One day the neighborhood butcher came to the study of Rabbi Pinchas Horowitz (1730–1805), the famed rabbi of Frankfurt, with a halachic (Torah law) query. A defect had been discovered in the lung of a slaughtered ox, raising the possibility that it might be treif, forbidden by Torah law to be eaten. It was a complex borderline case, and the rabbi spent many hours studying the rulings of the great halachic authorities of previous generations, several of whom were inclined to forbid the meat under such circumstances. Finally, Rabbi Pinchas issued his ruling: the ox was kosher.

Later, one of his disciples asked him: “Rabbi, why did you go to such lengths to render the ox kosher? After all, the Shach (Rabbi Shabtai HaKohen, a great 17th-century halachist) deemed it treif. Would it not have been more advisable to simply throw away the meat rather than risk transgressing such a serious prohibition?”

Rabbi Pinchas smiled and replied: “You know, for every man there comes the day when he must stand before the heavenly court and account for his life. I imagine that when that day comes for me, I shall have to defend the decision I arrived at today. The ‘prosecution’ will undoubtedly call a most prestigious witness to testify against me: the Shach himself will question how I permitted the eating of meat whose kashrut is in serious doubt. I shall have to respond by citing the opinions of his lesser colleagues who ruled that the ox is indeed kosher, and by explaining why I preferred their rulings over his. You can be sure that the prospect fills me with trepidation.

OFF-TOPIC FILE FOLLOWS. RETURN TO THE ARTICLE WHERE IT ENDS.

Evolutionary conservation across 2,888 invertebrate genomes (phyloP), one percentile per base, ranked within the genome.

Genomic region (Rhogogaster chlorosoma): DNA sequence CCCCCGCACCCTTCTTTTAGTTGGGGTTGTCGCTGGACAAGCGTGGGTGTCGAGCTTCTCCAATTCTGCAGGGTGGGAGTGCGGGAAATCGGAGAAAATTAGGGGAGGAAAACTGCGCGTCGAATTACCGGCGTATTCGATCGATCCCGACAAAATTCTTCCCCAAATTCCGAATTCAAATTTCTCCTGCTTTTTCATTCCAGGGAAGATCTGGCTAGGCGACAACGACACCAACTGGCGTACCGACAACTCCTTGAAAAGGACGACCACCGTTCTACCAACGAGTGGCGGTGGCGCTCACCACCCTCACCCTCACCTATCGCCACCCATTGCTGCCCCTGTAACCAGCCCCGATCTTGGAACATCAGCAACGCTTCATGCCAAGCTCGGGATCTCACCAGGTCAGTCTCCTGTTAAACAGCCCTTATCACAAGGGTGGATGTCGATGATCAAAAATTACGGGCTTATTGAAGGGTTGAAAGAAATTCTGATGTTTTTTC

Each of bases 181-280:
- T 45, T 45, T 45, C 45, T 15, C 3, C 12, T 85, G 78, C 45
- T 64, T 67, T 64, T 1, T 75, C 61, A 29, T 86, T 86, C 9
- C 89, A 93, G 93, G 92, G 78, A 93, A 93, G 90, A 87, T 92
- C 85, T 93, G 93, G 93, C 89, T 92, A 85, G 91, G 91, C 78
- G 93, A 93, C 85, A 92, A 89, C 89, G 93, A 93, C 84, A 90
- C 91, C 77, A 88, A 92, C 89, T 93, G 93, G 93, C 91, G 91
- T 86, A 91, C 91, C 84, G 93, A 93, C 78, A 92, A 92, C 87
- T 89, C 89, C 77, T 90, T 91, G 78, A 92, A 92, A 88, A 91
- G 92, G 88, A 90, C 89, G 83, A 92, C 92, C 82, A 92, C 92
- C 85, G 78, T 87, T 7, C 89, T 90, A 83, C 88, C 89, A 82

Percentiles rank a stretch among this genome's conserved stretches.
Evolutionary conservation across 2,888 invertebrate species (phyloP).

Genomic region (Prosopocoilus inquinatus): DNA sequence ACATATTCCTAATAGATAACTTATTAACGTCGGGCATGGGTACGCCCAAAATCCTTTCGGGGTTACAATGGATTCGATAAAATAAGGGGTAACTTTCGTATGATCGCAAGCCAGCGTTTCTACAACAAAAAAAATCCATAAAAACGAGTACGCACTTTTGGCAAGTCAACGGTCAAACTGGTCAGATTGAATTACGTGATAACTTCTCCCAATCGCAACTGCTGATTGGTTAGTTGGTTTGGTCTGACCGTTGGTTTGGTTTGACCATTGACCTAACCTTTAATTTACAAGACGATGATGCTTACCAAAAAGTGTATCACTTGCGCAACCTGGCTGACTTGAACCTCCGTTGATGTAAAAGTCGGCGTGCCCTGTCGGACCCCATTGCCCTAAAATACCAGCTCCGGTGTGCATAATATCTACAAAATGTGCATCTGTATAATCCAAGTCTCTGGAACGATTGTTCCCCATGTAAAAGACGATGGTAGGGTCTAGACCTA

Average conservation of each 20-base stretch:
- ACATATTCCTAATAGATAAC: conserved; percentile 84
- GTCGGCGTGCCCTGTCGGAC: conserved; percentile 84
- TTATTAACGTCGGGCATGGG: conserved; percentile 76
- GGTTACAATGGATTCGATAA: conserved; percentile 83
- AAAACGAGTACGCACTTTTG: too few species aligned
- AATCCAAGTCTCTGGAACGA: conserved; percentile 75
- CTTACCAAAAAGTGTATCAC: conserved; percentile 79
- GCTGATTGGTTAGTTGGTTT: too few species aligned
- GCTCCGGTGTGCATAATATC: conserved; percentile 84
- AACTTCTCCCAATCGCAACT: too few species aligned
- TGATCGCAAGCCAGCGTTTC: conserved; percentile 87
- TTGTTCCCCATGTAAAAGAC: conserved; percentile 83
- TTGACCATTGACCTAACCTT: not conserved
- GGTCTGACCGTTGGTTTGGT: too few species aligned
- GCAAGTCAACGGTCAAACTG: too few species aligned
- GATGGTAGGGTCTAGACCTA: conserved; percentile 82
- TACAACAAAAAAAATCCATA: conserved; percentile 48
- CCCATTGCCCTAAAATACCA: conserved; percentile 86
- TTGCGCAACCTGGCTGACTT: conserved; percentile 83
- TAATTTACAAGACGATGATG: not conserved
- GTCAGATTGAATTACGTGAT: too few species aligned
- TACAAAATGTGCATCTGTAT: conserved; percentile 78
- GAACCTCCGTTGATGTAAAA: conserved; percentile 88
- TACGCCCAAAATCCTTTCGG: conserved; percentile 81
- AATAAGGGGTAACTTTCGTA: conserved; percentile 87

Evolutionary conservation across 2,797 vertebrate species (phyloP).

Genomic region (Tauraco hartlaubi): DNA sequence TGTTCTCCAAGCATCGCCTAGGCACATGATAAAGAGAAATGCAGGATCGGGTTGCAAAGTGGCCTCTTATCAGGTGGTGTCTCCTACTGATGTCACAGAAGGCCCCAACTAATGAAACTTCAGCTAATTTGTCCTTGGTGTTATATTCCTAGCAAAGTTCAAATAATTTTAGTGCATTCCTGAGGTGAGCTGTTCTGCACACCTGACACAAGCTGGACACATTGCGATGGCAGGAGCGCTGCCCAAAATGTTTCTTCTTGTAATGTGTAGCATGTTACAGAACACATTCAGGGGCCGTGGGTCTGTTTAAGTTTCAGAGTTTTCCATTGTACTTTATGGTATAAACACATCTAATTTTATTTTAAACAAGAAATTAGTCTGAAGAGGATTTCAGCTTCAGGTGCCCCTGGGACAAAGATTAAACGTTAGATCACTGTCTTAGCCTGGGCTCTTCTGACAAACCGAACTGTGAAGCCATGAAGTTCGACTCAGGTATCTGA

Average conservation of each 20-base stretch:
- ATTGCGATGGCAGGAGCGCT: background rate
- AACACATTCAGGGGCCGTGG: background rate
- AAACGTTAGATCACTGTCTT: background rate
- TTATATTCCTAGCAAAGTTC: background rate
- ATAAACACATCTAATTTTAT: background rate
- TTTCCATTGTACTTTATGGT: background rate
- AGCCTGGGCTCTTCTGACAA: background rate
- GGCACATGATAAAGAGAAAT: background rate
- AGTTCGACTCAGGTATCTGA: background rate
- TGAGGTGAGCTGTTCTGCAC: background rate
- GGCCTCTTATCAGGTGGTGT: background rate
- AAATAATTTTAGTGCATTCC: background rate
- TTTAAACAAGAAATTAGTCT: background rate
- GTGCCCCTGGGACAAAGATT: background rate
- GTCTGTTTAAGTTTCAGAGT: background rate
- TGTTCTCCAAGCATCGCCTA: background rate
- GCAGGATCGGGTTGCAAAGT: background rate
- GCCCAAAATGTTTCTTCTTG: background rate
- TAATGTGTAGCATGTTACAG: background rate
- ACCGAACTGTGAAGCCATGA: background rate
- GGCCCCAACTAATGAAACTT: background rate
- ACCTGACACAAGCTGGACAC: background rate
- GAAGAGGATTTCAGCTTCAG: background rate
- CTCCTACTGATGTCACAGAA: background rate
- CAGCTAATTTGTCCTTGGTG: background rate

“But what if I had ruled that the meat is treif? Then I would have to contend with another accuser—the ox. He will take the stand against me and bellow his rage: ‘How many hungry mouths might I have fed!’ he will cry. ‘How many hours of Torah study and prayer might I have sustained! How many good deeds might I have energized! And this man consigned me to the garbage heap, while there were grounds for rendering me kosher.’ To be sure, I could call on the great Shach to defend me. But, all things considered, I would rather take my chances against the Shach than confront an angry ox in court . . .”